The Gold Standard has developed standards for the 17 Sustainable Development Goals that were formulated by the United Nations where social and climate benefits are considered and validated. Such programmes make reliable measurements important. The project contributes to job creation and other social benefits in the local community; it also contributes to the reduction of energy poverty, women empowerment and rural development. Not only does it save 40% wood, it also has a huge positive impact on the health of households and families, and specifically children. Further research opportunities include topics such as resilience, climate change, sustainable wood use, and biodiversity.

It is very important for us to measure our results in order to ensure that the outcomes that are planned are also achieved. Monitoring and evaluation activities include a baseline assessment, quality control when the stove is built and annual monitoring of fuel use in the form of Kitchen Performance Tests. For this Nova trains local residents to conduct surveys using smart mobile devices.

To date the Brickstar team has installed approximately 10 000 stoves in rural households situated in the Limpopo province of South Africa. The fact that households do not have to pay money for these stoves makes the project feasible as most of these households are rural low-income households. However, they participate by making their own set of 25 bricks, and help to build the stoves, thereby acting as active participants in the stove installation process. Through the use of the stove a household can save 2t of CO2 per year if they make use of it instead of the traditional open fire method. Findings from the most recent Kitchen Performance Test showed that households making use of the stove can save 2.6 kg of wood per day.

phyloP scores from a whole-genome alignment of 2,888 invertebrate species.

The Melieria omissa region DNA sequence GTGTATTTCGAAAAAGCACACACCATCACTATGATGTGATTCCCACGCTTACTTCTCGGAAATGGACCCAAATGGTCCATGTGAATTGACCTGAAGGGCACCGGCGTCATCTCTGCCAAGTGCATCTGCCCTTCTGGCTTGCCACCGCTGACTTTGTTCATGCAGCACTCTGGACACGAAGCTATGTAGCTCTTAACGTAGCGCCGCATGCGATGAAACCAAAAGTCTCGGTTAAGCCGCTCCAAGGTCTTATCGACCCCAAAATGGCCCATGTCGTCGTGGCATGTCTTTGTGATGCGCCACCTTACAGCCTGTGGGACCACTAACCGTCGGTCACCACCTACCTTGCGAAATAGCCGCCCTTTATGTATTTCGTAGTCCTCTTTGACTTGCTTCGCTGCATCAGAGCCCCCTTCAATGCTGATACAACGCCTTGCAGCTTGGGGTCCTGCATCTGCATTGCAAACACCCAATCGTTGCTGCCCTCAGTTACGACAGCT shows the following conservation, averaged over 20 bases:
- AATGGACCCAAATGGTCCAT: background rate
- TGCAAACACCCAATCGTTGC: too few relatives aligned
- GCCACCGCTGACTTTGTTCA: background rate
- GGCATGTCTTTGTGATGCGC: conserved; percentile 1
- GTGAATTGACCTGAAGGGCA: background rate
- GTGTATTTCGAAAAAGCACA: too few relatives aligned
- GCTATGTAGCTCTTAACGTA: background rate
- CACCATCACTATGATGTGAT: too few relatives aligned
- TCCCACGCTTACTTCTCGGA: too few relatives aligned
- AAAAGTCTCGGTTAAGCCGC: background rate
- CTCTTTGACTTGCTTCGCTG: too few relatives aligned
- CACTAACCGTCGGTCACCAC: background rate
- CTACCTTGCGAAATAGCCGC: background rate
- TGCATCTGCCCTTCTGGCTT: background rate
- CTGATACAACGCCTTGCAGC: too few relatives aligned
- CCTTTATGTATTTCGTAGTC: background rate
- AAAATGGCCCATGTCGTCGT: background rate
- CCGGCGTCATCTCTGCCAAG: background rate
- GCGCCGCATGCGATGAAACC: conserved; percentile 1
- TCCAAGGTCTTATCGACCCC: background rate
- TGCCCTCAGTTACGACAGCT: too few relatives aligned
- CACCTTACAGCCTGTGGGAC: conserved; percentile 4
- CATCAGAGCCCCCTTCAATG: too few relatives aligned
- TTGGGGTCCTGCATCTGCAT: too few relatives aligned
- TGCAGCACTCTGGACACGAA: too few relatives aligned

The GS4GG’s is a new standard that sets the foundation for results-based finance in achieving climate and development outcomes, that track to the United Nations’ Sustainable Development Goals. There is a tremendous gap between the average historical prices for carbon credits compared to the economic value of impacts they deliver. GS4GG aims to address this discrepancy by more rigorously quantifying the beyond-carbon benefits and allowing for these to be either sold on top of the carbon emission reduction or at least more accurately accounted for within the price of a Gold Standard carbon credit. GS4GG is intended to serve as one, comprehensive and integrated standard that will enable various outcomes — from reduced greenhouse gas emissions to water benefits and improved health — to be certified through a unique standard and a single certification process.


The Brickstar project is unique in comparison to other cook stove projects in the sense that it is not a product that is manufactured in an industrial context and then distributed to the end-users. The stoves are locally produced within the project area by the end-users themselves, making use of freely available materials. The making of clay bricks is a traditional custom within the project area and not some alien practice introduced by Nova.